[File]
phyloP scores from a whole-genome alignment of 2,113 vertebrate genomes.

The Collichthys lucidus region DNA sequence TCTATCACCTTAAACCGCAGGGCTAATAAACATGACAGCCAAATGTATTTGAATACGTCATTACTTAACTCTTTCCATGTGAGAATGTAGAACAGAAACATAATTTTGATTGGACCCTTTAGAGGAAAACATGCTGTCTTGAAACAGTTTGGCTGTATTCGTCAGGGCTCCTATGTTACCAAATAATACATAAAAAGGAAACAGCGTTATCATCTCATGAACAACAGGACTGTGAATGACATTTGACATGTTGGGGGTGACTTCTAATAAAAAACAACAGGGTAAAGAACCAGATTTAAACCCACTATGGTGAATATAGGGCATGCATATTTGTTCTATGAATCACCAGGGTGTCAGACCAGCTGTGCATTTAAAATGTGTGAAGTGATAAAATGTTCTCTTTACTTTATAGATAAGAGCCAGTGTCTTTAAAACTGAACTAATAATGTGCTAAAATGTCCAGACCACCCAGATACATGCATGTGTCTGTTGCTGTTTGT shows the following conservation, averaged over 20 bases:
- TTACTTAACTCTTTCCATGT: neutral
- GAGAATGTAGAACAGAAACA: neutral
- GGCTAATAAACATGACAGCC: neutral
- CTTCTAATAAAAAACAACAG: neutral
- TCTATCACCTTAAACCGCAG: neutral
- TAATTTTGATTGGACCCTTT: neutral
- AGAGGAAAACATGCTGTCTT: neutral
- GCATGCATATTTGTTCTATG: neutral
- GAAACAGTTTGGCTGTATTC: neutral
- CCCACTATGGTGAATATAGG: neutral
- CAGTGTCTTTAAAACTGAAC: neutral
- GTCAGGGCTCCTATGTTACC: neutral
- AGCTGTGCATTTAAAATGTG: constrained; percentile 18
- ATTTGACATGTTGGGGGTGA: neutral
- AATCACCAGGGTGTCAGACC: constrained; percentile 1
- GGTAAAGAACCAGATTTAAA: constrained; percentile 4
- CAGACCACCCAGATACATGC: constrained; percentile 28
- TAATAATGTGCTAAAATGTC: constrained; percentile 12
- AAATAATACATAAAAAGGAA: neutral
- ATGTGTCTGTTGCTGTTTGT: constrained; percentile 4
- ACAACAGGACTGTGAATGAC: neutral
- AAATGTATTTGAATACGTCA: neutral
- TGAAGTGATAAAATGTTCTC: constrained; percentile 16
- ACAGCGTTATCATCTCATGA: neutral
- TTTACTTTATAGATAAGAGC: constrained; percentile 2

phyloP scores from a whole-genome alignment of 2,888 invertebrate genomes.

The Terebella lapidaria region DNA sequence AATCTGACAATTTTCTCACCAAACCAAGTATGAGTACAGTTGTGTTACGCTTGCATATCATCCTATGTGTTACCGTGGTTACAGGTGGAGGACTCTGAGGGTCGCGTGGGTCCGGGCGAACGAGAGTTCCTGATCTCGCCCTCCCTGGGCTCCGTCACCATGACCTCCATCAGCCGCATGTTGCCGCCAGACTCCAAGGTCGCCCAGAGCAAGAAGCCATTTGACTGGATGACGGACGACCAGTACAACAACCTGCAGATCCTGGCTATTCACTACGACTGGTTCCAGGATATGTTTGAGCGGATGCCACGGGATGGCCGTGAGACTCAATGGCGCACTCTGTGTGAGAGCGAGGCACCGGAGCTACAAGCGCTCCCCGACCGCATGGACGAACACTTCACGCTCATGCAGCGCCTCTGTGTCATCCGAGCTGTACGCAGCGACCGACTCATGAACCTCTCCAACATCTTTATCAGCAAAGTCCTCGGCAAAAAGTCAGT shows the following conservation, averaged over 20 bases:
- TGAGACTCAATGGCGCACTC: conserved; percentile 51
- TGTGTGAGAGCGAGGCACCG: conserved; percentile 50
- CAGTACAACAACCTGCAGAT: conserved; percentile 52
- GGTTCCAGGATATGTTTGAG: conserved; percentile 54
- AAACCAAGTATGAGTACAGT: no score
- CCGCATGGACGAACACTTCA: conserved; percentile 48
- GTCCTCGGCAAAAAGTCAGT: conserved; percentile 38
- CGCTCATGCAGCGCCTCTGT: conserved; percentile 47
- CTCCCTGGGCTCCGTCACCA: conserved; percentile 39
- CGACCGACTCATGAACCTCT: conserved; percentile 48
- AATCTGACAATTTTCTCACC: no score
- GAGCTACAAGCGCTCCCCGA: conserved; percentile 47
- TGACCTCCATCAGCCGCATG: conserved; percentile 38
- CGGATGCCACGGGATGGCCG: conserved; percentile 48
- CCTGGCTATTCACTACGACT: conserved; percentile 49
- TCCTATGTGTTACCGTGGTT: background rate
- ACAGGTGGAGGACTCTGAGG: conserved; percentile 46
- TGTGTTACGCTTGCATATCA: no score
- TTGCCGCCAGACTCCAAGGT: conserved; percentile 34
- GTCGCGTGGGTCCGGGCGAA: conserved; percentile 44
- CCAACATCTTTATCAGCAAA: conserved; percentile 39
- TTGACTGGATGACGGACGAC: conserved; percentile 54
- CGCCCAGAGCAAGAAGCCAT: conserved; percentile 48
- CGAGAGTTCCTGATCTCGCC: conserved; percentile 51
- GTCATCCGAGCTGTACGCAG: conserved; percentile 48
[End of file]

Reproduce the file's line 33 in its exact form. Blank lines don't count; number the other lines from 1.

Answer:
- GGTTCCAGGATATGTTTGAG: conserved; percentile 54